Raise your hand if anyone's ever asked you about ROI.
That lovely little acronym makes a lot of marketers unhappy. It means "return on investment," and in our case it measures the efficiency of the time and money that we spend on social media.
Was that social media training worth the cost? What is your business gaining from Instagram or Twitter? Why is your employee spending all that time posting on Facebook, anyway?
Here's the truth that makes a lot of bosses squirm in their office chairs: Seeing a return on social media investment takes time and persistence. On average, it take can upwards of six months, and longer for brand-new brands.
To many bosses, investing in social media should automatically mean more followers, and quickly. Increasing the number of followers you have overnight sounds nice, and it might impress someone who doesn't know much about those Tweets and Snaps and Boomerangs. But we in the #biz call this a vanity metric; it just makes you feel popular. Increasing your followers is useless if those followers aren't doing anything for you, or with you.
And it's painfully obvious when a brand has been buying followers. Let's take Facebook, for example; a few years ago, it was very popular to buy Facebook ads that were targeted at potential customers and try to get them to follow your page. But how many people took the time to carefully target potential customers in multiple rounds of small campaigns and finesse exactly who the right target audience should be?
Sure, you can buy tools that artificially inflate your follower numbers, using methods that are probably against a network's terms of service, and that can get your account suspended. It can also damage your brand's credibility, screw up the chance that even your organic posts will actually reach the right people, and waste your money. It can also make you look shady, and if you don't value your own reputation, well... you just might be reading the wrong Weekly Slice.
Do a little bit of searching on various company pages and you'll see a page with tons of fans, but zero engagement on their posts. (Like this one or this one or this one.) We think you can figure out what happened there.
If you're going to do it, do it right.
Post organically, engage honestly, and track what works. It's really that simple. If you have a good message and you're willing to spend the time figuring out what works to get that message to the people who want it, you'll see results. Just make focus on the right results.
Back to that pesky ROI. If you're running a social media campaign, set some goals so you can track the results you actually want to see:
- If your goal is more customers, track if users are clicking on links to your product pages.
- If your goal is building relationships with potential clients, track new users that are following you and ensuring they actually fit your target client profile (and aren't fake accounts or bots).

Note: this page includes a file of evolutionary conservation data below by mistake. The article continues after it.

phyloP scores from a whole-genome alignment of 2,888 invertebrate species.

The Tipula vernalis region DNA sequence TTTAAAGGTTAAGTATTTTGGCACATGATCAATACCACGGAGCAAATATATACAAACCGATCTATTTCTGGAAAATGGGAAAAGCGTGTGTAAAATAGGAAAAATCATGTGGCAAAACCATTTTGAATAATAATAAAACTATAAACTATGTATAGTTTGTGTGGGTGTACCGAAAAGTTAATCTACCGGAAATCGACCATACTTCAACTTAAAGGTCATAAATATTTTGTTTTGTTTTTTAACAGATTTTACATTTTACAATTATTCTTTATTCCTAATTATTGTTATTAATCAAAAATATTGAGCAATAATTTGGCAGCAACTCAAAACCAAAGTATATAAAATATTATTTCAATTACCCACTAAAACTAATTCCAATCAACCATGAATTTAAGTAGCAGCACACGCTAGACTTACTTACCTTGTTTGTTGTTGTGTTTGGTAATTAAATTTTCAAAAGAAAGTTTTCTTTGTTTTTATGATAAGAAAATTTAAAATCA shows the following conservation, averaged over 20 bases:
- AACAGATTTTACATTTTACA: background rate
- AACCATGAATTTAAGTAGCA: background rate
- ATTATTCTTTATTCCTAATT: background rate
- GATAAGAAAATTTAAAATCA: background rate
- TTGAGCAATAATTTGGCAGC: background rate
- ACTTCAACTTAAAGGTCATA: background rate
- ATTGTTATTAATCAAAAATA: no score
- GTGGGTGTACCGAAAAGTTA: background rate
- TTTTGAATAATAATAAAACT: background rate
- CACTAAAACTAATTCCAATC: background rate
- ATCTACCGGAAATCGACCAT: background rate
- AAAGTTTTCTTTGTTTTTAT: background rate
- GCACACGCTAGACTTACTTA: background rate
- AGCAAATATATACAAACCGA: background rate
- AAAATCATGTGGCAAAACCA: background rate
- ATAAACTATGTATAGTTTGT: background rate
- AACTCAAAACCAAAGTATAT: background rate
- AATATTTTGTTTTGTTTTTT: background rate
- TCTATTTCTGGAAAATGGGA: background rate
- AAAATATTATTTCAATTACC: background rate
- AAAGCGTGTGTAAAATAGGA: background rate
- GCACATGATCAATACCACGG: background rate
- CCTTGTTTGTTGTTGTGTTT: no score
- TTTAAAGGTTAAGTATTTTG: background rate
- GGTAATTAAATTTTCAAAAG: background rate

- If your goal is to inspire action and outrage so users fill out petitions, track your comments and shares so you know that your messages are compelling enough to get a reaction.
Here are some other things to remember:
- Be realistic: Getting a return on social media really does take time, and that's if you're consistent enough to be posting daily or several times a week, as well as paying enough attention to be interacting with others, finding opportunities to engage, and monitoring what's working and what's not. This is why so many people hire a professional!
- Be human: Yes, efficiency is great, and we'll talk about managing your social media efficiently in a future Slice. But if you're so efficient that you no longer sound or act like a human being, what's the point? Social media is social. Don't fake it.
- Be yourself: Speaking of who you are... who are you? And why should I pay attention to your business? Spend some time on this. Are you snarky and clever, or inspirational and sweet? Are you a company that's also passionate about social justice? Do you want to attract clients who share your values? Show it, and the right people will be drawn to you.
- Be valuable: What are you bringing to your audience? Are you educating them, inspiring them, entertaining them? Figure out the purpose your account will serve, and live up to it.
- Be organized: We can't say it enough. Brainstorm what you could say, and plan out what you will say with a tool that works for you. We believe in editorial calendars, but you may find that making a list of topics to revisit when you're out of ideas works better for you. Find a method and take it seriously.
If nothing else, think of it this way: Spending time on social media will, at the very least, help you become more confident and capable in all of your communications, from media interviews to networking to sales pitches. So use it to learn as much as you can to hone your message in every aspect of your business, and it won't feel like a waste.